of her father. Thus, Raymond again stands alone as an alienated man because
of his actions against the social community and a lonely man as the killer
of his emotional attachment, Jocie Jordan.
Porfirio’s third category is that of “existential choice”, in which
there is a “heavy emphasis on man’s freedom, the meaningless of existence
[and] man as his own arbiter, [one who] literally creates good and evil”. The movie’s narrative shifts after the hypnosis of
the American soldiers so that Bennett Marco can uncover clues that will
“free” Raymond Shaw from the “links” that are oppressing him. In the end,
it is Raymond’s burning need to be free of his mother that turns the gun’s
sight onto her and not the President-elect (as had been planned). Bennett
helps Raymond break his “links” and “bust up” the hypnotic chains, but
he also makes Raymond come to grips with his multiple assassinations.
After Raymond’s stand to free himself from his mother’s hold, he realizes
the meaningless of his own life and the turn it will certainly take if
the police apprehend him. He kills himself after realizing that meaninglessness.
Since the first hypnotic session, Raymond had created his own universe
of good and evil. Now freed from that universe, he kills himself to finally
be completely free.
Porfirio’s fourth heading is “man under sentence of death”, which
I do not believe The Manchurian Candidate utilizes. The use of
hypnosis as justification has not allowed the usual existential motif
of “every acts and attitude of man to be considered a choice” to be realized.
Instead, Raymond’s act are not chosen, but part of a growing number of
personal wishes from his “operators”. In addition, Raymond does not talk
of his understanding of “imminent death”. Unlike an Al Roberts character,
Raymond Shaw does not know death is facing him until he shoots himself
in the last five minutes of the movie. It is important to include “man
under a sentence of death” in discussion because it highlights that The
Manchurian Candidate was able to associate most, but not all, of the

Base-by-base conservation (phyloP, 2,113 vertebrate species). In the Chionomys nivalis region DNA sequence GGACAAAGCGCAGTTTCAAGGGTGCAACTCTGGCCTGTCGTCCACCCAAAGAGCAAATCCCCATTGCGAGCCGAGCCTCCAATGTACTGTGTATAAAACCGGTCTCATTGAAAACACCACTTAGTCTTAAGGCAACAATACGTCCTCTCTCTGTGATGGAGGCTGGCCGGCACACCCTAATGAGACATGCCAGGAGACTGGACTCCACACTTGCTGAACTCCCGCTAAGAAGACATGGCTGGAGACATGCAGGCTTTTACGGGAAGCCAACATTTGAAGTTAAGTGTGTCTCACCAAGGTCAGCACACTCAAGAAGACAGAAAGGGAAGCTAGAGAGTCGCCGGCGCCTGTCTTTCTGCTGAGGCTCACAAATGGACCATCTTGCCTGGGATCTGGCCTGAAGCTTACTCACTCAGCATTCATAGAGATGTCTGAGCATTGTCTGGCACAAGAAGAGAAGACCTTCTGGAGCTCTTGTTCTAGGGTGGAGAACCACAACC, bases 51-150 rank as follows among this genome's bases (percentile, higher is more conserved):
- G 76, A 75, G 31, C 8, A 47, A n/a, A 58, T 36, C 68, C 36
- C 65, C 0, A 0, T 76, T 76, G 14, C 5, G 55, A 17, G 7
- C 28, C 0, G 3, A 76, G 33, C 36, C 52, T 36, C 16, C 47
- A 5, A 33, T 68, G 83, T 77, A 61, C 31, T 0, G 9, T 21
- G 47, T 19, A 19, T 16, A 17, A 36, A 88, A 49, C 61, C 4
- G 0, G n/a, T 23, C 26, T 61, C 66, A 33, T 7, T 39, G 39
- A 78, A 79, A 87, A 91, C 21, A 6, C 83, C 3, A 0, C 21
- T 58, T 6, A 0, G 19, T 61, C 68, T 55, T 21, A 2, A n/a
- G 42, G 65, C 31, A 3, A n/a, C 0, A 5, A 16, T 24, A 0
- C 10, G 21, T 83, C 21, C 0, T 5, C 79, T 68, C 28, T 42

existential motifs in its picture.
The fifth motif is that of “meaninglessness, purposelessness, and
the absurd”. Existentialism emphasizes “individual consciousness and its
key denial of any sort of cosmic design or moral purpose. For Camus it
involved a recognition of the ‘benign indifference’ of the world and ultimately
a reclamation of a measure of dignity through the sheer persistence of
living on despite life’s absurdity”. Certainly Raymond is trying to reclaim his dignity
when he guns down his mother who has been responsible for suppressing
his nature even before she learned how to operate him hypnotically with
the queen of diamonds. The Manchurian Candidate also stresses the
“blind chance” of picking Raymond Shaw out of all the soldiers. Dr. Lo’s
intention was not to single out the son of his “American operator” (i.e.
Ms. Iselin); it just happened that way (as it tends to do in many film
Porfirio’s sixth idea is that of “chaos, violence and paranoia”.
The Manchurian Candidate follows the guide of Welles in employing
deep focus, which “permitted the cinema more nearly to approximate the
‘real’ world by allowing the spectator to pick and choose from a wealth
of stimuli. Deep focus helped to create a cinematic world which in its
own way embodies those very qualities – decadence, corpulence, viscosity
– that Sartre found so disgusting in the physical world”. One example of deep focus is found when Mrs. Iselin
instructs Raymond to shoot the President. In the foreground and to the
right is Raymond, in the middle ground and to the left is Ms. Iselin,
and in the background center is the discarded queen of diamonds costume